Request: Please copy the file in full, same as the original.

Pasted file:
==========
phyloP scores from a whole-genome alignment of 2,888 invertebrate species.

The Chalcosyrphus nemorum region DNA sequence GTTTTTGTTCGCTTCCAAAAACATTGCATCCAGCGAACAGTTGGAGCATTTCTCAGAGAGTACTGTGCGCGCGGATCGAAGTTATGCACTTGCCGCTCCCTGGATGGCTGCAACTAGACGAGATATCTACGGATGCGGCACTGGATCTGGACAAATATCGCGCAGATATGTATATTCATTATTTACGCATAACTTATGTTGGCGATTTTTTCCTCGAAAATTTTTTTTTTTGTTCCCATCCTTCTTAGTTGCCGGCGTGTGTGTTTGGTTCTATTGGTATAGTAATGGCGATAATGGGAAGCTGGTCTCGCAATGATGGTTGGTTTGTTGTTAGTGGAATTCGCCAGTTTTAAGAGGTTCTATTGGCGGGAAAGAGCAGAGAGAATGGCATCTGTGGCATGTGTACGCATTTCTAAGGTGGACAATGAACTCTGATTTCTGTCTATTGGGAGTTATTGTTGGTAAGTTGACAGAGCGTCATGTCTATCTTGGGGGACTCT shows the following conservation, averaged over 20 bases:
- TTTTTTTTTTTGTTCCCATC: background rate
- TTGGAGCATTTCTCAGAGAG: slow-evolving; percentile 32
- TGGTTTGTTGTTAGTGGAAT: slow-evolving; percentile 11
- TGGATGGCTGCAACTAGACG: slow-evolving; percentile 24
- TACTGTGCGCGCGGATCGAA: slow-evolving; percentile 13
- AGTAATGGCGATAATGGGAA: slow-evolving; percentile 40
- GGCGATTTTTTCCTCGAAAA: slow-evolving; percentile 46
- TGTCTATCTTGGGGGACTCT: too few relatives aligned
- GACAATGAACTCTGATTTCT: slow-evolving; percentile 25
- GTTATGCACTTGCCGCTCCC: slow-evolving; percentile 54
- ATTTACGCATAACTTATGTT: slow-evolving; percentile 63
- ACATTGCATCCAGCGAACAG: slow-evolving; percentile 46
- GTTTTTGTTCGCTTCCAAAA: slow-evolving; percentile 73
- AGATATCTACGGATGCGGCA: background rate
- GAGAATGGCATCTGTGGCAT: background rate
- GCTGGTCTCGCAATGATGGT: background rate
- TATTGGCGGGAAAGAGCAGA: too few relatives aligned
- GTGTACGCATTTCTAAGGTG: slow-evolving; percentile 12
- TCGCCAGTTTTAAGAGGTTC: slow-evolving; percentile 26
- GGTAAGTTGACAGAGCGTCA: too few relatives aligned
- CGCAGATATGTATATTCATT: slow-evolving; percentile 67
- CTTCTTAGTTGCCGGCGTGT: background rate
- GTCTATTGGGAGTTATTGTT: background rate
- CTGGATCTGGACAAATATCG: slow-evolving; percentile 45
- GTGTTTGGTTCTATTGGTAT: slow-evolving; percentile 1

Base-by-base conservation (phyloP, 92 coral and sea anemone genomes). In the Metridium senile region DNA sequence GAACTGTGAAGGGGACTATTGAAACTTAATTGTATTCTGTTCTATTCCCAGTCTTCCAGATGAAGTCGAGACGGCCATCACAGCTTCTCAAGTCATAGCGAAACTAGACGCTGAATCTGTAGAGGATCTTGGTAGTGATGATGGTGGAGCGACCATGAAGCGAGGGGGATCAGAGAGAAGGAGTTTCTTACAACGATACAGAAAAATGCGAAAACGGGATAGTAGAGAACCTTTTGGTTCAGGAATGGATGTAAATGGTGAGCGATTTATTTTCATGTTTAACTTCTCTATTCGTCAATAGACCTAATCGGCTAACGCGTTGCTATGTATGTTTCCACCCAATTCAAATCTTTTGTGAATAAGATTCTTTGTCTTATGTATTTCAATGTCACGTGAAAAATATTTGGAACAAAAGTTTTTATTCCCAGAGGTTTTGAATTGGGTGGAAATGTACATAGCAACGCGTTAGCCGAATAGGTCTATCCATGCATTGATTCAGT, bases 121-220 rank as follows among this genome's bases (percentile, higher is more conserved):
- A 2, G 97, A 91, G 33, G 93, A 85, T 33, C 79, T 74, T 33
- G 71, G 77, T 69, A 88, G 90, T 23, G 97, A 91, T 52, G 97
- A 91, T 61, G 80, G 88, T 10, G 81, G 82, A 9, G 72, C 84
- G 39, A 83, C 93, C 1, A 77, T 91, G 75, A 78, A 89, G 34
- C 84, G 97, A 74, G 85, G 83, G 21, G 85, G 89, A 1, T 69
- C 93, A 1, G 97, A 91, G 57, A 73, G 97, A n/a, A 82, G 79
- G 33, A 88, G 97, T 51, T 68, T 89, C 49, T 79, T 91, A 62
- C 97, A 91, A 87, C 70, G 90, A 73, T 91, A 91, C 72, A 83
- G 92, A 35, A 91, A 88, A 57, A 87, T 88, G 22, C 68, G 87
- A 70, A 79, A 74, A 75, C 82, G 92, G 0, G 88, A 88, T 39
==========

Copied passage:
phyloP scores from a whole-genome alignment of 2,888 invertebrate species.

The Chalcosyrphus nemorum region DNA sequence GTTTTTGTTCGCTTCCAAAAACATTGCATCCAGCGAACAGTTGGAGCATTTCTCAGAGAGTACTGTGCGCGCGGATCGAAGTTATGCACTTGCCGCTCCCTGGATGGCTGCAACTAGACGAGATATCTACGGATGCGGCACTGGATCTGGACAAATATCGCGCAGATATGTATATTCATTATTTACGCATAACTTATGTTGGCGATTTTTTCCTCGAAAATTTTTTTTTTTGTTCCCATCCTTCTTAGTTGCCGGCGTGTGTGTTTGGTTCTATTGGTATAGTAATGGCGATAATGGGAAGCTGGTCTCGCAATGATGGTTGGTTTGTTGTTAGTGGAATTCGCCAGTTTTAAGAGGTTCTATTGGCGGGAAAGAGCAGAGAGAATGGCATCTGTGGCATGTGTACGCATTTCTAAGGTGGACAATGAACTCTGATTTCTGTCTATTGGGAGTTATTGTTGGTAAGTTGACAGAGCGTCATGTCTATCTTGGGGGACTCT shows the following conservation, averaged over 20 bases:
- TTTTTTTTTTTGTTCCCATC: background rate
- TTGGAGCATTTCTCAGAGAG: slow-evolving; percentile 32
- TGGTTTGTTGTTAGTGGAAT: slow-evolving; percentile 11
- TGGATGGCTGCAACTAGACG: slow-evolving; percentile 24
- TACTGTGCGCGCGGATCGAA: slow-evolving; percentile 13
- AGTAATGGCGATAATGGGAA: slow-evolving; percentile 40
- GGCGATTTTTTCCTCGAAAA: slow-evolving; percentile 46
- TGTCTATCTTGGGGGACTCT: too few relatives aligned
- GACAATGAACTCTGATTTCT: slow-evolving; percentile 25
- GTTATGCACTTGCCGCTCCC: slow-evolving; percentile 54
- ATTTACGCATAACTTATGTT: slow-evolving; percentile 63
- ACATTGCATCCAGCGAACAG: slow-evolving; percentile 46
- GTTTTTGTTCGCTTCCAAAA: slow-evolving; percentile 73
- AGATATCTACGGATGCGGCA: background rate
- GAGAATGGCATCTGTGGCAT: background rate
- GCTGGTCTCGCAATGATGGT: background rate
- TATTGGCGGGAAAGAGCAGA: too few relatives aligned
- GTGTACGCATTTCTAAGGTG: slow-evolving; percentile 12
- TCGCCAGTTTTAAGAGGTTC: slow-evolving; percentile 26
- GGTAAGTTGACAGAGCGTCA: too few relatives aligned
- CGCAGATATGTATATTCATT: slow-evolving; percentile 67
- CTTCTTAGTTGCCGGCGTGT: background rate
- GTCTATTGGGAGTTATTGTT: background rate
- CTGGATCTGGACAAATATCG: slow-evolving; percentile 45
- GTGTTTGGTTCTATTGGTAT: slow-evolving; percentile 1

Base-by-base conservation (phyloP, 92 coral and sea anemone genomes). In the Metridium senile region DNA sequence GAACTGTGAAGGGGACTATTGAAACTTAATTGTATTCTGTTCTATTCCCAGTCTTCCAGATGAAGTCGAGACGGCCATCACAGCTTCTCAAGTCATAGCGAAACTAGACGCTGAATCTGTAGAGGATCTTGGTAGTGATGATGGTGGAGCGACCATGAAGCGAGGGGGATCAGAGAGAAGGAGTTTCTTACAACGATACAGAAAAATGCGAAAACGGGATAGTAGAGAACCTTTTGGTTCAGGAATGGATGTAAATGGTGAGCGATTTATTTTCATGTTTAACTTCTCTATTCGTCAATAGACCTAATCGGCTAACGCGTTGCTATGTATGTTTCCACCCAATTCAAATCTTTTGTGAATAAGATTCTTTGTCTTATGTATTTCAATGTCACGTGAAAAATATTTGGAACAAAAGTTTTTATTCCCAGAGGTTTTGAATTGGGTGGAAATGTACATAGCAACGCGTTAGCCGAATAGGTCTATCCATGCATTGATTCAGT, bases 121-220 rank as follows among this genome's bases (percentile, higher is more conserved):
- A 2, G 97, A 91, G 33, G 93, A 85, T 33, C 79, T 74, T 33
- G 71, G 77, T 69, A 88, G 90, T 23, G 97, A 91, T 52, G 97
- A 91, T 61, G 80, G 88, T 10, G 81, G 82, A 9, G 72, C 84
- G 39, A 83, C 93, C 1, A 77, T 91, G 75, A 78, A 89, G 34
- C 84, G 97, A 74, G 85, G 83, G 21, G 85, G 89, A 1, T 69
- C 93, A 1, G 97, A 91, G 57, A 73, G 97, A n/a, A 82, G 79
- G 33, A 88, G 97, T 51, T 68, T 89, C 49, T 79, T 91, A 62
- C 97, A 91, A 87, C 70, G 90, A 73, T 91, A 91, C 72, A 83
- G 92, A 35, A 91, A 88, A 57, A 87, T 88, G 22, C 68, G 87
- A 70, A 79, A 74, A 75, C 82, G 92, G 0, G 88, A 88, T 39